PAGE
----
In a significant decision having far-reaching political consequences for the state, the Jammu and Kashmir government on Friday announced the creation of a separate administrative and revenue division of Ladakh, making it the third such in the state after Jammu Division and Kashmir.
Till now, the Ladakh region was a part of the Kashmir Division.
“There have been persistent demands from the region for creation of a separate division, claiming that the tough, distinct topographic conditions and unique cultural status of the Ladakh region deserves a special treatment, particularly due to the distance from the state capital,” a government spokesman said in a statement here.
“Taking all these into consideration, the Government has decided to create a separate Administrative/Revenue Division for Ladakh. A Divisional Commissioner and Inspector General of Police for Ladakh Division will be appointed shortly. The Committee under Principal Secretary (Planning) will finalize all other details on posts, staffing, roles, responsibilities and location of offices,” the spokesman added.
Peoples Democratic Party (PDP) senior leader Waheed ur Rehman Parra, reacting to the announcement, said: “We welcome the decision for Division status to Ladakh, but denying the same to Chenab Valley and Pir Panchal in Jammu is uncalled for and an injustice.”
Chenab Valley region and Pir Panchal regions of Jammu have been demanding Hill Council status for long.
Former Chief Minister and National Conference leader Omar Abdullah announced his party’s resolve to take up the demand for separate divisions status for Chenab Valley and Pir Panchal if voted to power.
“After the elections of 2019 should the people of J&K repose faith in JKNC our government will grant division status to Chenab valley & Pir Panchal regions as already laid out in our regional autonomy promise.
We will take care of regional & sub-regional aspirations. We won’t adopt the pick & choose approach of the Governor but will instead take a holistic view & address the wider problems. Our regional autonomy document will be our template.— Omar Abdullah (@OmarAbdullah) February 8, 2019
“We will take care of regional & sub-regional aspirations. We won’t adopt the pick & choose approach of the Governor but will instead take a holistic view & address the wider problems. Our regional autonomy document will be our template,” he tweeted.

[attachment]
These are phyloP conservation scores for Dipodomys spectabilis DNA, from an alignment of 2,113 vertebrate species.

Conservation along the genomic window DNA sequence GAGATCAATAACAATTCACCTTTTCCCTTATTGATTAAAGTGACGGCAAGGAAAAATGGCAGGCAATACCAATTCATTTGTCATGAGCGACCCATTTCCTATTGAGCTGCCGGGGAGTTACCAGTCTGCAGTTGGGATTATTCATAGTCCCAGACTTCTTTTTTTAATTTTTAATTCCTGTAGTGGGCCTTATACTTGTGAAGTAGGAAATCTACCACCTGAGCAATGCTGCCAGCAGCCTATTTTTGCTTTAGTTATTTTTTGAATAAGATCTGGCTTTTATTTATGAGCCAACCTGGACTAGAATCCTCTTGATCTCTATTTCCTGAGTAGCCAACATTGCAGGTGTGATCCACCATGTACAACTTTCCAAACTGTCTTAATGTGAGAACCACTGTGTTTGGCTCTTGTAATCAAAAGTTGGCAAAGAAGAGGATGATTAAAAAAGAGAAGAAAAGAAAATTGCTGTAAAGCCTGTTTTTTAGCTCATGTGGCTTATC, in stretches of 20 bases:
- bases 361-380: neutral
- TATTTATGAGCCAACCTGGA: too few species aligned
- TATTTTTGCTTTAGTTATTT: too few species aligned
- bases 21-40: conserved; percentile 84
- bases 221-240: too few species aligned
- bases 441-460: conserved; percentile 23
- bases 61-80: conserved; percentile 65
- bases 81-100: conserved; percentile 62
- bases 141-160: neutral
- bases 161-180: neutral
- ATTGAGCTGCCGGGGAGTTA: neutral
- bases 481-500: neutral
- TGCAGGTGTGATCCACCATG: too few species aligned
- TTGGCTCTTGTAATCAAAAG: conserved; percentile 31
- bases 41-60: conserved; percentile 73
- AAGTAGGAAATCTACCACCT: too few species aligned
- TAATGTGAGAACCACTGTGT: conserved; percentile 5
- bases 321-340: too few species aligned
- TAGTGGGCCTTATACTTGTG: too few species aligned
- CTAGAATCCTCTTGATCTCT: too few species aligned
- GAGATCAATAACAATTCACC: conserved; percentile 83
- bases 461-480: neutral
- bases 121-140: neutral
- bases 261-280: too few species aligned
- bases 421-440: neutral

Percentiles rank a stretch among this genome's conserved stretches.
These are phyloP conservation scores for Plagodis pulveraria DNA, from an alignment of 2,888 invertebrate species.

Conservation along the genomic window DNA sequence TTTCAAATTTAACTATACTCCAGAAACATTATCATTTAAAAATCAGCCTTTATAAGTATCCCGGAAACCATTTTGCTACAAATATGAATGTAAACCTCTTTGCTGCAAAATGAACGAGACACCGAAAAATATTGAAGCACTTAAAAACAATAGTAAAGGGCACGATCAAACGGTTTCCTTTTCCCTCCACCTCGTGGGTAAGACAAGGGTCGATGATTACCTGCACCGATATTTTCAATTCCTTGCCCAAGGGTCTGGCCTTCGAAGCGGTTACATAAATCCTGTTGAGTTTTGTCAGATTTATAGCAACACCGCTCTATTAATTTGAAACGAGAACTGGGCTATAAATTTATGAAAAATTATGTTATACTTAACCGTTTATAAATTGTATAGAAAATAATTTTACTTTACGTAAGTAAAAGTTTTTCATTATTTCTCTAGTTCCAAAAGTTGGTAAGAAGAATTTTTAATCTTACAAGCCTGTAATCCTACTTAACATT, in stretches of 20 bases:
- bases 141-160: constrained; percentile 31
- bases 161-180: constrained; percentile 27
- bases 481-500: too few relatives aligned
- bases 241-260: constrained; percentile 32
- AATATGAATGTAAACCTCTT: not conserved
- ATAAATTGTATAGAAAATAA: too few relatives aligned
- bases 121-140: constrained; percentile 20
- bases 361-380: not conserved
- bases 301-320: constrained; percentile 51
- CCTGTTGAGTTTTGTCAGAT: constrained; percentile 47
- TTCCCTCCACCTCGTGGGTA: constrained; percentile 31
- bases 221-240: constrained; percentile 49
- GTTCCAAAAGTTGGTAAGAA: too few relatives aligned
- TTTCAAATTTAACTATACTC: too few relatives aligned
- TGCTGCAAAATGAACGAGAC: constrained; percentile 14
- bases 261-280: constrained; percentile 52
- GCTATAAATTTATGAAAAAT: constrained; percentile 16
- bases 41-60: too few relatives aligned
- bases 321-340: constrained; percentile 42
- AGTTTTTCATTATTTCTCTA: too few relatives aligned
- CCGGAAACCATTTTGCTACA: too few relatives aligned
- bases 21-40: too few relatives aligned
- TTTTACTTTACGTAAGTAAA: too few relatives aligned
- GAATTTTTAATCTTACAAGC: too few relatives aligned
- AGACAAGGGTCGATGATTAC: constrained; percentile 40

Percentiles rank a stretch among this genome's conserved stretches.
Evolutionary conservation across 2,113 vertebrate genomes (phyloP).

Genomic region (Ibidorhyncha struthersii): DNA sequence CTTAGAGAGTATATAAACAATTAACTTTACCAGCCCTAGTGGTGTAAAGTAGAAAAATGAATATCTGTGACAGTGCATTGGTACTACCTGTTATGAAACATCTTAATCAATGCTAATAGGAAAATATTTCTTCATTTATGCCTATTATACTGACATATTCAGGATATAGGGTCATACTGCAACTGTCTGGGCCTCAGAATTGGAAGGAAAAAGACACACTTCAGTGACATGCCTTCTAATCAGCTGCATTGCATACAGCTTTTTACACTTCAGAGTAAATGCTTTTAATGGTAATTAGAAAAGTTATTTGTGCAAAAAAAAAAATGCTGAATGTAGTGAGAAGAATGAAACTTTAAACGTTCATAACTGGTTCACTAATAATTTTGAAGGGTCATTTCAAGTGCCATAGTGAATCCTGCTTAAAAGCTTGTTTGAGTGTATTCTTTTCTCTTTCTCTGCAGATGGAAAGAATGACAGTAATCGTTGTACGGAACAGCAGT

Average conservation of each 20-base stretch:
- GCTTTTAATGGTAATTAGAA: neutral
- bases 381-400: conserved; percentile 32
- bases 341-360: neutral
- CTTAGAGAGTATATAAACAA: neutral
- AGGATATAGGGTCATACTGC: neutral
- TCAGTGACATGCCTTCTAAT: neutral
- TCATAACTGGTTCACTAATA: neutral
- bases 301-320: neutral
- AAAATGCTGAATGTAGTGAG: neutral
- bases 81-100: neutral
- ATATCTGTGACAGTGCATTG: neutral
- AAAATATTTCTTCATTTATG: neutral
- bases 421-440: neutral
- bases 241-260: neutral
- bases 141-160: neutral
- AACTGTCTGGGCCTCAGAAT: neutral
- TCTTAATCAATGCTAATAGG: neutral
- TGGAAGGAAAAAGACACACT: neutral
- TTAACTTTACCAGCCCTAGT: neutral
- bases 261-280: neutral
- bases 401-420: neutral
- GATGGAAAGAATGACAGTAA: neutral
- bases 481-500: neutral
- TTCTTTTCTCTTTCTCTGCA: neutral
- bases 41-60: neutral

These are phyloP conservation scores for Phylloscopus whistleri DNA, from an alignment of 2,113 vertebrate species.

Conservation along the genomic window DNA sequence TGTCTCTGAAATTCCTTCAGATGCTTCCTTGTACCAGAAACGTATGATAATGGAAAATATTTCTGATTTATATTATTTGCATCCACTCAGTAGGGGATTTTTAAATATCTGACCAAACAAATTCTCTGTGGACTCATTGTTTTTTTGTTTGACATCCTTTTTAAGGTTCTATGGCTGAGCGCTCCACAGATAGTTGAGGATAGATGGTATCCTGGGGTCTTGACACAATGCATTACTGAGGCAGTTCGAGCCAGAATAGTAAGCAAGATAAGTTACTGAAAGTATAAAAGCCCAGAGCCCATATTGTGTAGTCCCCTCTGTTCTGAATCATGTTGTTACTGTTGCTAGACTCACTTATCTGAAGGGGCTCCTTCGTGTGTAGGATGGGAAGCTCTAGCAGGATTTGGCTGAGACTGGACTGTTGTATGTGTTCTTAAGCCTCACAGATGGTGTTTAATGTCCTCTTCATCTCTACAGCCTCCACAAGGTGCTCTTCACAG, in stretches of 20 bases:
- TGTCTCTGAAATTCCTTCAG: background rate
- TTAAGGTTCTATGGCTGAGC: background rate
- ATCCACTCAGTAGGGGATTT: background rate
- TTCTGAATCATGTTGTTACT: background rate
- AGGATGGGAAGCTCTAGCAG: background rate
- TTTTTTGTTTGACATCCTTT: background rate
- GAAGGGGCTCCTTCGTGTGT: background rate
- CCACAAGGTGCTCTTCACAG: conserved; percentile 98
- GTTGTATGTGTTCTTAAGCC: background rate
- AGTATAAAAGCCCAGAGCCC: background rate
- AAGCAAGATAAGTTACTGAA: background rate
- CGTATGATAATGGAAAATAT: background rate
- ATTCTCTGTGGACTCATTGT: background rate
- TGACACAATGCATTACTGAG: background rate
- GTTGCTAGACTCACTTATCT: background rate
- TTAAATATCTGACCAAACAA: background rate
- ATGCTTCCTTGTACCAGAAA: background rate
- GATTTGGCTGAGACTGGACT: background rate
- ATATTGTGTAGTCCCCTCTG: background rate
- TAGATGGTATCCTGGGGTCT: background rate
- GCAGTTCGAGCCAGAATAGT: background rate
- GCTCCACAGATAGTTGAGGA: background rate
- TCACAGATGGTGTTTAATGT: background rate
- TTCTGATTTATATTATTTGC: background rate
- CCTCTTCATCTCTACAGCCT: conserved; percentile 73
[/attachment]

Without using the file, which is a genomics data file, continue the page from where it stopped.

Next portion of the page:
According to government spokesman “The decision of the Government goes a long way in fulfilling the governance and development aspirations of the people of Ladakh region.”
“The issue has been discussed at various fora and there has been a persistent demand for the creation of Division for Ladakh from many organizations, including the Ladakh Autonomous Hill Development Councils (LAHDC) Leh and Kargil.”
“Ladakh is one of the most sparsely populated regions in Jammu and Kashmir and is the highest plateau in the State, with most of it being over 9,800 feet above sea level. Ladakh region is geographically isolated with a sparse population and inhospitable terrain which remains landlocked for nearly six months in a year. Consequently, the region is riddled with insurmountable problems with respect to delivery of developmental schemes, redressal of public grievances, conduct of administrative affairs and governance as such.”
The spokesman said: “The people of Ladakh have, for a long time, been demanding effective local institutional arrangements which can help promote and accelerate the pace of development and equitable all-round growth and development having regard to its peculiar geo-climatic and topographic conditions, stimulate and seek fullest participation of the local community in the decision making process.”
He said at present the powers of local governance have already been decentralized by formation of Hill Development Councils for the Leh and Kargil Districts. This was given effect to by enacting the Jammu and Kashmir Ladakh Autonomous Hill Development Council Act, 1997. Under the Act, the Hill Development Councils were established both for Leh and Kargil Districts.
The spokesman said during the winter months the entire Ladakh region, comprising both Leh and Kargil, remain cut off from rest of the country for almost six months and air travel via Leh is the only mode of transport available, which makes it impossible for people to visit other parts of the country for various purposes. “The remoteness and inaccessibility of the area makes the area eligible for establishing a separate Division for the said region.”